Elsewhere, many of Barrick’s partners on the ground in Kibali are a who’s who of African mining and drilling companies. These include Amazon Drilling DRC, a drilling specialist and earthworks contractor, Redrilza Drilling Services, SGS Minerals RDC, a local branch of the international mining firm, a Zambian drilling company, Epoch Resources (Pty) Ltd, a South African engineering consultant, and Inter Oriental Builders (IOB), a civil engineering company.

On the technology side, MineARC Systems is responsible for controlled technology and safety at the mine and its operations; American Mine Door developed the considerable mine doors at the plant, and ORICA, did some dedicated work on the mine’s infrastructure. Transport and logistics are provided by Tradecorp Logistics and Bolloré Transport & Logistics DRC. Finally, Barrick has developed a strong partnership with the local staff recruitment firm, MD Services SARL.


Environmental impact

Kibali is not only Africa's largest gold mine, but also a global leader in sustainability initiatives, biodiversity programmes, and clean energy, according to Barrick president and CEO Mark Bristow. Barrick also continues to invest in Africa's biodiversity by reintroducing 76 white rhinos to the Garamba National Park, a critical step in the long-term plan to protect this endangered species. This investment has also resulted in an increase in the park's giraffe population.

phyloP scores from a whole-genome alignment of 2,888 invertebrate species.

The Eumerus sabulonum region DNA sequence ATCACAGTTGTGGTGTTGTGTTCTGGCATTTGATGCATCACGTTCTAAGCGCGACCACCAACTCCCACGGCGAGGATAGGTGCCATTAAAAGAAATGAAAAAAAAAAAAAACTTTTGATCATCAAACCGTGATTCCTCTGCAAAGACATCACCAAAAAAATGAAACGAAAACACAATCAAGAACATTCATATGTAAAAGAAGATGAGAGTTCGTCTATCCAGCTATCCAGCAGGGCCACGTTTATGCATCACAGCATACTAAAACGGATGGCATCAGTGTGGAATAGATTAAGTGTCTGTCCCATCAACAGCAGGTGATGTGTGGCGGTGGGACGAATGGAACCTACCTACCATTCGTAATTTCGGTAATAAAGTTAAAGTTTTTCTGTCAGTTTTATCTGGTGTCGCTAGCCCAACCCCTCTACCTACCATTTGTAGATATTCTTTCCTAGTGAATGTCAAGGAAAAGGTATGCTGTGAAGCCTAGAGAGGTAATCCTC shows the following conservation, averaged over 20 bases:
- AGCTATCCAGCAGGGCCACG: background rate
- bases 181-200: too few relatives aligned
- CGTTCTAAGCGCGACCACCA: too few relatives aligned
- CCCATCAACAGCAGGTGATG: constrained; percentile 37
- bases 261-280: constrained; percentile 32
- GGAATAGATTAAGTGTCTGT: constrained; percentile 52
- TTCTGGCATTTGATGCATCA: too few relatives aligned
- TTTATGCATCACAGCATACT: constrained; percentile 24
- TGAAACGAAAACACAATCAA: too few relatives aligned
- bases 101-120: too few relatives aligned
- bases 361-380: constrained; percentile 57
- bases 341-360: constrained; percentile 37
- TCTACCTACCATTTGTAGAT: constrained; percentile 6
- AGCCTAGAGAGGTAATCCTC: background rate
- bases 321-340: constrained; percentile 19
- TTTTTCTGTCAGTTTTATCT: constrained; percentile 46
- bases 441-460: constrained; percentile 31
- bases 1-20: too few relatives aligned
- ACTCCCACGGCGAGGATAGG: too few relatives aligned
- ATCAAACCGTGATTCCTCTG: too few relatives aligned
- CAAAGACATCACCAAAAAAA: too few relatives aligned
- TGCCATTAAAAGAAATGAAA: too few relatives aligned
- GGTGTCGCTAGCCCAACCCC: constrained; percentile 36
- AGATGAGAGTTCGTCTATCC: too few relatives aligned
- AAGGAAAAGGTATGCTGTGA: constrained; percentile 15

Local sustainability projects include the development of a world-class aquaponics farm and the establishment of a vocational and technical training centre to promote community capacity building. Following the government's approval, the implementation of the cahier des charges mechanism has begun. This will be in addition to the mine's current commitment to investing 0.3% of revenue in community projects identified through consultation with the mine's community development committees.

Kibali also continued to lead the group's clean energy drive, concentrating on power from three continuously upgraded hydropower stations and new backup battery technology.


Barrick may have created a blueprint for other mining companies entering Africa to work from: International expertise, local upskilling, government cooperation, and world-class technology. With the progressive Congolese government on its side and a prosperous partnership in place with AngloGold Ashanti, it seems like the sky is the limit for what Barrick and the operations at Kibali can achieve.